Separation of church and state can mean different things to different people. Some see it as a mechanism to try to scour religion from American public life and religious expression from the public square. Others see it as an excuse for people of faith and houses of worship to refrain from engaging in politics or even public policy debates. Still others think it is a bogus concept altogether and would merge church and state if they could.
Each of these ideas is woefully wrong. The separation principle is simply another way of saying government should not try to help or hurt religion, but it should leave religion alone. Under the First Amendment, there should be both no establishment and free exercise of religion. These clauses, taken together, command an institutional and functional separation as a constitutional means to the end of ensuring religious liberty for all.
In short, government must be neutral towards religion — a friendly, accommodating and “benevolent neutrality” as the U.S. Supreme Court put it. Yes, government needs to refrain from propping up religion or picking and choosing favored religions, but sometimes it must accommodate or protect religious choices by lifting government-imposed burdens. On the knife edge of American neutrality, we must come down on the benevolent side, not the malevolent side.
This notion is unique to our country. Just compare it to the concept of separation in other countries. Now, I am not talking about hotbeds of persecution or intolerance such as China, the Central African Republic or the Sudan. Even some progressive Western democracies get it wrong. They often pay lip service to religious liberty ensured by separation, but in practice they promote a pervasive secularism that is hostile and unfriendly to religion in public places.
Three examples come to mind.
A Canadian appeals court in Alberta ruled that their civil courts have jurisdiction to review membership decisions by a Jehovah’s Witness congregation. In a 2-1 decision, the court ruled that it could penetrate the church’s autonomy shield when property rights are involved or where a nebulous “breach of the rules of national justice” is asserted. In the U.S. system, nothing is more inviolate than the idea that houses of worship should make their own decisions about membership selection and discipline, hiring and firing of clergy, property division in case of church splits, and matters of internal administration. Indeed, the U.S. Supreme Court, in the Hosanna-Tabor decision — a case about the firing of clergy teaching in a religious school — ruled unanimously in 2012 that the courts would not enforce anti-discrimination laws on behalf of clergy in a way that would compromise the religious body’s autonomy and competency to make those decisions.
In France, the wearing of a “burkini “— swimwear covering the entire body to ensure Muslim women’s modesty — has been banned by a number of French cities as an unacceptable public expression of religion. This intolerance of religious expression by private citizens (not government actors) comes on the heels of disputes about forbidding hijabs or headscarves by public school students and the banning of burqas that cover the face outright. Thankfully, a French court struck down the ban in late August, but this insistence upon a secularity that condemns private citizen expression of public religion continues to fester. How different in our country! In the recent EEOC v. Abercrombie & Fitch (2015) decision, the U.S. Supreme Court ruled 8-1 that a qualified potential employee could not be denied a job because wearing her hijab would contravene the clothing retailer’s “look policy.” Also, public school students can wear religious garb and don headgear such as yarmulkes and turbans. And a walk down almost any street in an American city will reveal a mottled tapestry of religious clothing and accoutrements that reflect our religious pluralism.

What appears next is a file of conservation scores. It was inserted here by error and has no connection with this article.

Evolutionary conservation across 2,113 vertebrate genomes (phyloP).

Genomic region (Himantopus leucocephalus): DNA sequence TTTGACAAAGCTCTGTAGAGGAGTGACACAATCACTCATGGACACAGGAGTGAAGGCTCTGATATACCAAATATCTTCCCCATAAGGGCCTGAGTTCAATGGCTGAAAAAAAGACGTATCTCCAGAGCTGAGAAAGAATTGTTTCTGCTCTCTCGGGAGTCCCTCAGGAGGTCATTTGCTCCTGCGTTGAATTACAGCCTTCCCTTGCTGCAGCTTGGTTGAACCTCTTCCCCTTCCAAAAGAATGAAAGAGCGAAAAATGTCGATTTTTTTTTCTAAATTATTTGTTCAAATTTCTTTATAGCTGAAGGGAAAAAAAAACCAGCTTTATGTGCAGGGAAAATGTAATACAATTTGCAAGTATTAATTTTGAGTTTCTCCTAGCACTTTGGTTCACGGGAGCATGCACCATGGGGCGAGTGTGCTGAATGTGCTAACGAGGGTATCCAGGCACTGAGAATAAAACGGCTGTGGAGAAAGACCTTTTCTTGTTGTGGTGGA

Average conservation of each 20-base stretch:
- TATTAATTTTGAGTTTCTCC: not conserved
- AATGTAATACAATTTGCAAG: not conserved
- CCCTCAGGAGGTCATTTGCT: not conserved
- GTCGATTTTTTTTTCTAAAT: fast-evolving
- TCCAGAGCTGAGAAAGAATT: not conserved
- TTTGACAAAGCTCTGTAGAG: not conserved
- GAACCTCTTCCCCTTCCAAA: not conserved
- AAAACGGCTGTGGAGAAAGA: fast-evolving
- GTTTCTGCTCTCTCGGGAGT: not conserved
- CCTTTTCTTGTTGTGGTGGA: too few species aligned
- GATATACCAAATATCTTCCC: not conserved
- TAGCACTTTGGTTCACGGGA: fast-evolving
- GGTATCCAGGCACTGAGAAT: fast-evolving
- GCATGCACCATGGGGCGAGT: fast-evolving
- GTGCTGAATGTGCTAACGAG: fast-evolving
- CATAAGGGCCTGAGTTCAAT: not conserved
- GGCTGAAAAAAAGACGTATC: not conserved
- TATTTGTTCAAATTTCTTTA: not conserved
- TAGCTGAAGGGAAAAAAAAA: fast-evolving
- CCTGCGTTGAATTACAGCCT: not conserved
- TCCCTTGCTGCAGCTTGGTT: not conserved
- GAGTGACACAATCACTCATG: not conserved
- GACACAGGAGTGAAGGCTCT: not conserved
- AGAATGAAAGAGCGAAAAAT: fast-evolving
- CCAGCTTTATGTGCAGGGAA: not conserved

Finally, Denmark removed a religious exemption from animal cruelty laws in 2014, now making it illegal to slaughter animals to produce kosher or halal meat in accordance with Jewish and Muslim traditions. In fact, Denmark’s Minister of Agriculture and Food is quoted as having said, “Animal rights come before religion.” Even though Denmark does not have a separation of church and state — the Evangelical Lutheran Church is the established, state-supported church — this policy is obviously intended to target Jewish and Muslim minorities. How different was the outcome in a 1993 landmark case from the U.S. Supreme Court, Church of Lukumi Babalu Aye v. City of Hialeah, where the High Court unanimously condemned an attempt to ban the ritual sacrifice of animals by Santeria practitioners in South Florida.
Don’t get me wrong. We don’t always get it correct. That the Baptist Joint Committee has been busy for eight decades is confirmation that the American legal system sometimes misses the mark of perfect neutrality on both establishment and free exercise issues. Charles Haynes’ column on page 9 of this issue is a good current example. But it’s fair to say that, at our best and most of the time, our system has been committed to benevolent neutrality on the part of the government that allows religious practice to flourish without government dictating religious choices.